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English translation of
Holy Akaranga Sutra
English translation by Hermann Jacobi
taken from http://www.sacred-texts.com/jai/akaranga.htm

Seven Lectures - Lecture 3

860
A monk or a nun being pressed by nature should, in case they have not their own broom, beg for that of a fellow-ascetic. A monk or a nun, seeing that the ground is infected by eggs or living beings, should not ease nature on such an unfit ground. But if the ground is free from eggs or living beings, then they may case nature on such a ground.

861
A monk or a nun, knowing that the householder with regard to such a place for the sake of one or many, male or female fellow-ascetics, for the sake of many Sramanas or Brahmanas whom he has well counted, kills living beings and commits various sins, should not ease nature on such a place or any other of the same sort, whether that place be appropriated by another person or not.

862
Now he should know this: If that place has not been appropriated by another person, he may ease nature on such a place (after having well inspected and cleaned it).

863
A monk or a nun should not ease nature on a ground which for their sake has been prepared or caused to be prepared (by the householder), or has been occupied by main force, or strewn with grass, or levelled, or smeared (with cowdung), or smoothed, or perfumed.

864
A monk or a nun should not ease nature on a ground where the householders or their sons remove from outside to inside, or vice versa, bulbs, roots.

865
A monk or a nun should not ease nature on a pillar or bench or scaffold or loft or tower or roof.

866
A monk or a nun should not ease nature on the bare ground or on wet ground or on dusty ground or on a rock or clay containing life, or on timber inhabited by worms or on anything containing life, as eggs, living beings.

867
A monk or a nun should not ease nature in a place where the householders or their sons have, do, or will put by bulbs, roots.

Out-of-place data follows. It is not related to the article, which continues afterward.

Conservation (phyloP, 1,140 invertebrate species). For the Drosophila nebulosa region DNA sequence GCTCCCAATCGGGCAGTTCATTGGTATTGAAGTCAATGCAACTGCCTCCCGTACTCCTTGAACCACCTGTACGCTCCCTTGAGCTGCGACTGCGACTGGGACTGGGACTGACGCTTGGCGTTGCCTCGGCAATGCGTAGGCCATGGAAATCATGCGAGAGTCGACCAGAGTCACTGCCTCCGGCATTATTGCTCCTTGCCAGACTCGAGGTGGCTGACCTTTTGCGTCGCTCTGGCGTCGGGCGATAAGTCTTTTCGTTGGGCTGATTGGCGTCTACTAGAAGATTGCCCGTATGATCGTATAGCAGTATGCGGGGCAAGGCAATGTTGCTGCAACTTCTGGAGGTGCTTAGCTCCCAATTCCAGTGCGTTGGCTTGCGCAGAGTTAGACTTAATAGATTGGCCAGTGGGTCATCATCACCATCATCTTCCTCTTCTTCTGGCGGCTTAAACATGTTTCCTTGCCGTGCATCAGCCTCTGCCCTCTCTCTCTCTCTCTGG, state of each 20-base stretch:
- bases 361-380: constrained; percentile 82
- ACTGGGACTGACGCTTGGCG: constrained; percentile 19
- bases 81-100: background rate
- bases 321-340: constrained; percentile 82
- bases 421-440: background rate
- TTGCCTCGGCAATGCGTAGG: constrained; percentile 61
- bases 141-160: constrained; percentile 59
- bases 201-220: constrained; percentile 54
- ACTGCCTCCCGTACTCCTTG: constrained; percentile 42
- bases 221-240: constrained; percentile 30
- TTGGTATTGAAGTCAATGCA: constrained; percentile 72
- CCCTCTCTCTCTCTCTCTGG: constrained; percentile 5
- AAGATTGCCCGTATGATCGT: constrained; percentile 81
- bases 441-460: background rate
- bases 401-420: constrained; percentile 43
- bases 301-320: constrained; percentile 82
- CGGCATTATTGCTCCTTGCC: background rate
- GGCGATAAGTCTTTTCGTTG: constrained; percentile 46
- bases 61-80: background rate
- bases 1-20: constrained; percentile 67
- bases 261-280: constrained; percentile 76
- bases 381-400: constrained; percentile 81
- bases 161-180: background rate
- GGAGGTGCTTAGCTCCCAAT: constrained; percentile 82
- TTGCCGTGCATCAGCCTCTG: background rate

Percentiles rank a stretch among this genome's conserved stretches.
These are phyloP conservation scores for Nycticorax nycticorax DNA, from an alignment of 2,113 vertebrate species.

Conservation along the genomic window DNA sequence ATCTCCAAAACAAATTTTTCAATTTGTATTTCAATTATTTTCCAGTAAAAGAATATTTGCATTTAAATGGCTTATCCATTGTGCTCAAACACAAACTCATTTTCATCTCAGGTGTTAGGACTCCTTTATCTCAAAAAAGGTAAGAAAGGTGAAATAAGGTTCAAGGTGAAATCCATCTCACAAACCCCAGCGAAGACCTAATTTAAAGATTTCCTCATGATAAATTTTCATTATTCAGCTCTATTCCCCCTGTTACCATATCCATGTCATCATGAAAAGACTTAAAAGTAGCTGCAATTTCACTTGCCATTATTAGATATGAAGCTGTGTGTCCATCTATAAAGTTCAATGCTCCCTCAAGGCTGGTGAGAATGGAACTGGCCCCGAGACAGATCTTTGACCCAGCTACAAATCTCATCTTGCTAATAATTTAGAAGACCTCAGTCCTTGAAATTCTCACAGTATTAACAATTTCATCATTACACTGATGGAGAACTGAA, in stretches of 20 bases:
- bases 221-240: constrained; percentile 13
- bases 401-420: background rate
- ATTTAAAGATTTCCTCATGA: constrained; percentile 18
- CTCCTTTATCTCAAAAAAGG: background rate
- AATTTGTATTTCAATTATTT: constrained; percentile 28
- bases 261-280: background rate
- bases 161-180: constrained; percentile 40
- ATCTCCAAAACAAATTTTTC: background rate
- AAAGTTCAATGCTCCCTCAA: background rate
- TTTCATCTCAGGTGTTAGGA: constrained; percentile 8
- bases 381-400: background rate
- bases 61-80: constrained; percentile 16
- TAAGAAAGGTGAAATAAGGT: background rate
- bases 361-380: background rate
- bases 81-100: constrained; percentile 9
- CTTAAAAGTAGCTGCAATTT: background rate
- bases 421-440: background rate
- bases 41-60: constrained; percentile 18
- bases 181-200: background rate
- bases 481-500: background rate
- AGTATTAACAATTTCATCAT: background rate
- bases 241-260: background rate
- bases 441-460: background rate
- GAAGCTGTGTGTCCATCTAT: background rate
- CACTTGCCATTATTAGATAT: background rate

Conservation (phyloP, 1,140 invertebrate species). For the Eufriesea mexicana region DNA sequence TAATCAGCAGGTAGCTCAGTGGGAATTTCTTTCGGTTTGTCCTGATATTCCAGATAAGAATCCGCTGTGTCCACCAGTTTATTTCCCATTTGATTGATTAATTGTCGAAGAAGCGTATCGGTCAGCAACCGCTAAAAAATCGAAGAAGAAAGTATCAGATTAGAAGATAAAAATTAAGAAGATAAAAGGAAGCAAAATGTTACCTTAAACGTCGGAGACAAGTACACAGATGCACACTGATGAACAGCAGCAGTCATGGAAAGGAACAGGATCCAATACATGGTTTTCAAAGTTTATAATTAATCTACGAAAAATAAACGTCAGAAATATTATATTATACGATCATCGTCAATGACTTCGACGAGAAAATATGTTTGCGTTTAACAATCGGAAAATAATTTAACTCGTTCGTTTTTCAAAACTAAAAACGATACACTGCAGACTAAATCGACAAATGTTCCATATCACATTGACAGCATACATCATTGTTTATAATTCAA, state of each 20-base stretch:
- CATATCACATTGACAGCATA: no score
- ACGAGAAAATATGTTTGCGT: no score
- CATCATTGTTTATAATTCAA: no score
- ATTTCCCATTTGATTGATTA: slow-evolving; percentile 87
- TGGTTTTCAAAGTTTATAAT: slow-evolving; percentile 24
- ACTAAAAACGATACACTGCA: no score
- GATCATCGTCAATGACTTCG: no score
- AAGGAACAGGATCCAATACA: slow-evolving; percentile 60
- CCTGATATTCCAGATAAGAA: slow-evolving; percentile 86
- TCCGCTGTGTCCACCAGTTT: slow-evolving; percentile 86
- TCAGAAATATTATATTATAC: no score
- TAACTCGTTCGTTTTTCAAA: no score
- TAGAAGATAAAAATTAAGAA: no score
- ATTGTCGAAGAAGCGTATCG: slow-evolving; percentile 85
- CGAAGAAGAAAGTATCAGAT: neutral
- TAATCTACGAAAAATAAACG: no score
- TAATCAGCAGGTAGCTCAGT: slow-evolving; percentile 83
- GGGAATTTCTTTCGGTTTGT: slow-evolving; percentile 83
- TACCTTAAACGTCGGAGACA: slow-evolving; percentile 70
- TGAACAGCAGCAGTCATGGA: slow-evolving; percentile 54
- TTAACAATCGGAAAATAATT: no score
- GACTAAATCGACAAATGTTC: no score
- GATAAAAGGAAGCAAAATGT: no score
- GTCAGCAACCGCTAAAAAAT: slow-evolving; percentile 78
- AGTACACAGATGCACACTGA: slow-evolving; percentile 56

868
A monk or a nun should not ease nature in a place where the householders or their sons have sown, sow, or will sow rice, beans, sesamum, pulse, or barley.

869
A monk or a nun should not ease nature in a place where there are heaps of refuse, furrows, mud, stakes, sprigs, holes, caves, walls, even or uneven places.

870
A monk or a nun should not ease nature in fireplaces, layers (or nests) of buffaloes, cattle, cocks, monkeys, quails, ducks, partridges, doves, or francoline partridges.

871
A monk or a nun should not ease nature in a place where suicide is committed, or where (those who desire to end their life) expose their body to vultures, or precipitate themselves from rocks or trees, or eat poison, or enter fire.

Continued...

872
A monk or a nun should not ease nature in gardens, parks, woods, forests, temples, or wells

873
A monk or a nun should not ease nature in towers, pathways, doors, or town gates.

874
A monk or a nun should not ease nature where three or four roads meet, nor in courtyards or squares.

875
A monk or a nun should not ease nature where charcoal or potash is produced, or the dead are burnt, or on the sarcophagues or shrines of the dead.

876
A monk or a nun should not ease nature at sacred places near rivers, marshes or ponds, or in a conduit.

877
A monk or a nun should not ease nature in fresh clay pits, fresh pasture grounds for cattle, in meadows or quarries.

878
A monk or a nun should not ease nature in a field of shrubs, vegetables, or roots.

879
A monk or a nun should not ease nature in woods of Asana [Terminalia Tomentosa], Sana [Crotolaria Juncea], Dhataki [Grislea Tomentosa], Ketaki [Pandanus Odoratissimus], Mango, Asoka, Punnaga, or other such-like places which contain leaves, flowers, fruits, seeds, or sprouts.

880
A monk or a nun should take their own chamberpot or that of somebody else, and going apart with it, they should ease nature in a secluded place where no people pass or see them, and which is free from eggs or living beings; then taking (the chamber-pot). they should go to a secluded spot, and leave the excrements there on a heap of ashes.

881
This is the whole duty.

882
Thus I say.

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-- Seven Lectures - Lecture 3 --





 
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